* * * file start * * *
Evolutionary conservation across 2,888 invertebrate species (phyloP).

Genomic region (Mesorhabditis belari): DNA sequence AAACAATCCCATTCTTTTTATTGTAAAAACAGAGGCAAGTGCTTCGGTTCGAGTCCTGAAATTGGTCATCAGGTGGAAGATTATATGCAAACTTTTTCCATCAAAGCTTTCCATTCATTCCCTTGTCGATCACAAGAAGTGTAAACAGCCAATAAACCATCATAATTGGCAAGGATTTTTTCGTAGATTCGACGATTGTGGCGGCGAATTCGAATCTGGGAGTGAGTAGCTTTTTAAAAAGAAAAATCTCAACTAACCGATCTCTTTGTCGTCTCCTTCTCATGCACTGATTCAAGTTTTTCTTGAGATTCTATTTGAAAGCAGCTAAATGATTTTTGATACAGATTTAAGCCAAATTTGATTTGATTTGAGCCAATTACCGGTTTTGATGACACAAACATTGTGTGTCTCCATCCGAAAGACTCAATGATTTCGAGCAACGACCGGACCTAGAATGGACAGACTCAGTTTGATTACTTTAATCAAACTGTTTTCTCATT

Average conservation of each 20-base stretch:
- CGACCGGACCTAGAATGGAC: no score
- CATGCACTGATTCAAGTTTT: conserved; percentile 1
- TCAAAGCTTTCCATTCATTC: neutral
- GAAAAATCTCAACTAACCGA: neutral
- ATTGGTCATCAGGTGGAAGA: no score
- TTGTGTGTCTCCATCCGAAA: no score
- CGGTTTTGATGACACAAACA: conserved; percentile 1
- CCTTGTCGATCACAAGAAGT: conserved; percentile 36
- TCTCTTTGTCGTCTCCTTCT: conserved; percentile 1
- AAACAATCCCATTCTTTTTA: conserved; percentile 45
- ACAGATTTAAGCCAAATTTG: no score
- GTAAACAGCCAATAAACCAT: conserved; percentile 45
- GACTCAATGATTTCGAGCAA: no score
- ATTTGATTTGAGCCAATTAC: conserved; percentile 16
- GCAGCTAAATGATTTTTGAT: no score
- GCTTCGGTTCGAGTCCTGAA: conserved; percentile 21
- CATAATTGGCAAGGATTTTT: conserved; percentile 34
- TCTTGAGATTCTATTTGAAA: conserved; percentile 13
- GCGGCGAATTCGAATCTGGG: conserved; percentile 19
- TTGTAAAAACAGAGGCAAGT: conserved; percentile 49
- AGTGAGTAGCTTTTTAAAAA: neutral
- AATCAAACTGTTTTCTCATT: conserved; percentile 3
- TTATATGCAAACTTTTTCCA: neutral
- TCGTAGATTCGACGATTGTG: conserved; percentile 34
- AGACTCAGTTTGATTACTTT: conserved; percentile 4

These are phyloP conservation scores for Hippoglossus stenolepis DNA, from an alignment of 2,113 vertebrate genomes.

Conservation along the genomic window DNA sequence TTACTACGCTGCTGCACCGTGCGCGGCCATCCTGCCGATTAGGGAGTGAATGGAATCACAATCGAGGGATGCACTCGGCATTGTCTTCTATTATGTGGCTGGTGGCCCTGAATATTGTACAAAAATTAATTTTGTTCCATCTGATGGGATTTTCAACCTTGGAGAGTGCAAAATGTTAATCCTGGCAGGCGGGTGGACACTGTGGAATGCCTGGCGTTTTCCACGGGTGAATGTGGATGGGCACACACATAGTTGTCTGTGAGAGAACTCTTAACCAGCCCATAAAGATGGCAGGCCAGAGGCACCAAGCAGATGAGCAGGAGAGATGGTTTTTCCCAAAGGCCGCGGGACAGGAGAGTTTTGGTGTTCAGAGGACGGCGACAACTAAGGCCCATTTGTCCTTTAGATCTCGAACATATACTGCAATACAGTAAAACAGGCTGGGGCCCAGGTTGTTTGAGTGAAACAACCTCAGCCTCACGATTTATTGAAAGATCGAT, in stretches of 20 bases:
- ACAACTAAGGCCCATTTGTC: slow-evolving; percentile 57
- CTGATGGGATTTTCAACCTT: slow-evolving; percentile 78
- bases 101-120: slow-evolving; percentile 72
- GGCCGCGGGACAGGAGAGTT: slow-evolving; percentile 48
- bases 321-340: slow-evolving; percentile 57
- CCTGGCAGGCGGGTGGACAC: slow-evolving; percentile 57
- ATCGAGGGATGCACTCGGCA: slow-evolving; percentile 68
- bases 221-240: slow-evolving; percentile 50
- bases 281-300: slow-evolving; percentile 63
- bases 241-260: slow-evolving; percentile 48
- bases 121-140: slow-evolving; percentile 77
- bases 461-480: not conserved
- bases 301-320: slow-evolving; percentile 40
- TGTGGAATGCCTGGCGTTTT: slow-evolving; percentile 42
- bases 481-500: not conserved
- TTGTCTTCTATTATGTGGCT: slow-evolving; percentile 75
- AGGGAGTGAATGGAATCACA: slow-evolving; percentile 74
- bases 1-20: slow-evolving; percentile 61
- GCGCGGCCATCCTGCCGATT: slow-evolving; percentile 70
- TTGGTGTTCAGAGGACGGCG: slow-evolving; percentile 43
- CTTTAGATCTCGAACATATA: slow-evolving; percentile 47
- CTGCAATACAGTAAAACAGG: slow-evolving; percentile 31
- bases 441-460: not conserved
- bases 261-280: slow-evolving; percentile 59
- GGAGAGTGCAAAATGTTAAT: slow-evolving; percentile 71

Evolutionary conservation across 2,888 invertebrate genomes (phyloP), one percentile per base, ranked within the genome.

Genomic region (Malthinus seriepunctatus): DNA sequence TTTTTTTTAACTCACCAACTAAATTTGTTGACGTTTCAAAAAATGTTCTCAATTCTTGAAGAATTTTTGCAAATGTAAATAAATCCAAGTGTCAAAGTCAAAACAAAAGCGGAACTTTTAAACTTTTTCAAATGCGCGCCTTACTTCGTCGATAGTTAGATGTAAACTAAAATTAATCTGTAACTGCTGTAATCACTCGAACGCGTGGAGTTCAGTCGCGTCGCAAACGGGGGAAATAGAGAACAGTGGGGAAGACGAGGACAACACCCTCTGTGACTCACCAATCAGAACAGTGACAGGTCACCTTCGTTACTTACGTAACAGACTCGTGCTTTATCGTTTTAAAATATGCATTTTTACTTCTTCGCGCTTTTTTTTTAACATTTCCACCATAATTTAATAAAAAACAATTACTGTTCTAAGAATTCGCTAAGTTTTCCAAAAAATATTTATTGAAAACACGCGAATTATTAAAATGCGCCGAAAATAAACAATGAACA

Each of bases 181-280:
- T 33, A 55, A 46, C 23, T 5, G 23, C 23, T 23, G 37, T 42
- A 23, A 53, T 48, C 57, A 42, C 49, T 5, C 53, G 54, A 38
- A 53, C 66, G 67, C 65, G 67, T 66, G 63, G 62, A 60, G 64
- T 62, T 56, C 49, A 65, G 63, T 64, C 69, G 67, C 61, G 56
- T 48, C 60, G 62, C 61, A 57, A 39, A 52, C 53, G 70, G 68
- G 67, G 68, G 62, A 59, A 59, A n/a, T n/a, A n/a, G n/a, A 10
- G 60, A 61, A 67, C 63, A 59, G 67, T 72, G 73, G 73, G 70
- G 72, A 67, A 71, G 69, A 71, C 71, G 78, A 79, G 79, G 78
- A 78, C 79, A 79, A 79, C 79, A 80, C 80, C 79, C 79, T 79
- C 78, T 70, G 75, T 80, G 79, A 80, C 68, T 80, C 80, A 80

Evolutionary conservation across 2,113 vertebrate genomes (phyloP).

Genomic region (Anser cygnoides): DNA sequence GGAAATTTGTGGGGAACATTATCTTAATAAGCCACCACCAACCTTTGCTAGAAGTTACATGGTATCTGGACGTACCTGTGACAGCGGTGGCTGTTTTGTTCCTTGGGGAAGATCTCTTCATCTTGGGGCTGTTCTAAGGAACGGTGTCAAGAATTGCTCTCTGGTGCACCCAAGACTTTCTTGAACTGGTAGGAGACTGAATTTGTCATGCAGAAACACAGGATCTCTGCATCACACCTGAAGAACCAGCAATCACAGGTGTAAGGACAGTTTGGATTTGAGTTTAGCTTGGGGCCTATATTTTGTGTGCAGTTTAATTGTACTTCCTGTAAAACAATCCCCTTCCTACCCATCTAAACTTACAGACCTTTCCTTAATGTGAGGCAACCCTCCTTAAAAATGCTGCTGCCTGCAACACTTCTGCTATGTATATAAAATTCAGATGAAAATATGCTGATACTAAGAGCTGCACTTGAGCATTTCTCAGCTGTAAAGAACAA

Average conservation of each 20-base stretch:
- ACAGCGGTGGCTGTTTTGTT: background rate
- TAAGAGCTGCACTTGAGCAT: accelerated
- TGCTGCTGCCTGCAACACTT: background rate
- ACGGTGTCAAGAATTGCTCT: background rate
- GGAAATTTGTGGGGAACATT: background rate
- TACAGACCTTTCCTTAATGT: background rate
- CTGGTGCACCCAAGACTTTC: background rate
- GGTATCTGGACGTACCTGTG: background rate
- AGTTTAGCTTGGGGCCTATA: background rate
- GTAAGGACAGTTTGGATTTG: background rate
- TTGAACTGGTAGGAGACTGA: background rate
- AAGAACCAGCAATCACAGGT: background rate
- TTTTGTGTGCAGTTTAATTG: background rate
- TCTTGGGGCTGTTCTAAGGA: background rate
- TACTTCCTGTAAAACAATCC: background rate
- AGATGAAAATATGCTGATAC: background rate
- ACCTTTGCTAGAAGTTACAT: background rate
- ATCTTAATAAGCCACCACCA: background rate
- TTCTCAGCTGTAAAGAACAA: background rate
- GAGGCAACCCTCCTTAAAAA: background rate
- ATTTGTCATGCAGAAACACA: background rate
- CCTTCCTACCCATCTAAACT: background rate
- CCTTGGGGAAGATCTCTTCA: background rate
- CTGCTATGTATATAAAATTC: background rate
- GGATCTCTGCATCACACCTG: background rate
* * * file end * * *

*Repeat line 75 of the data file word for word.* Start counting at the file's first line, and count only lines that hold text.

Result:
- ACGGTGTCAAGAATTGCTCT: background rate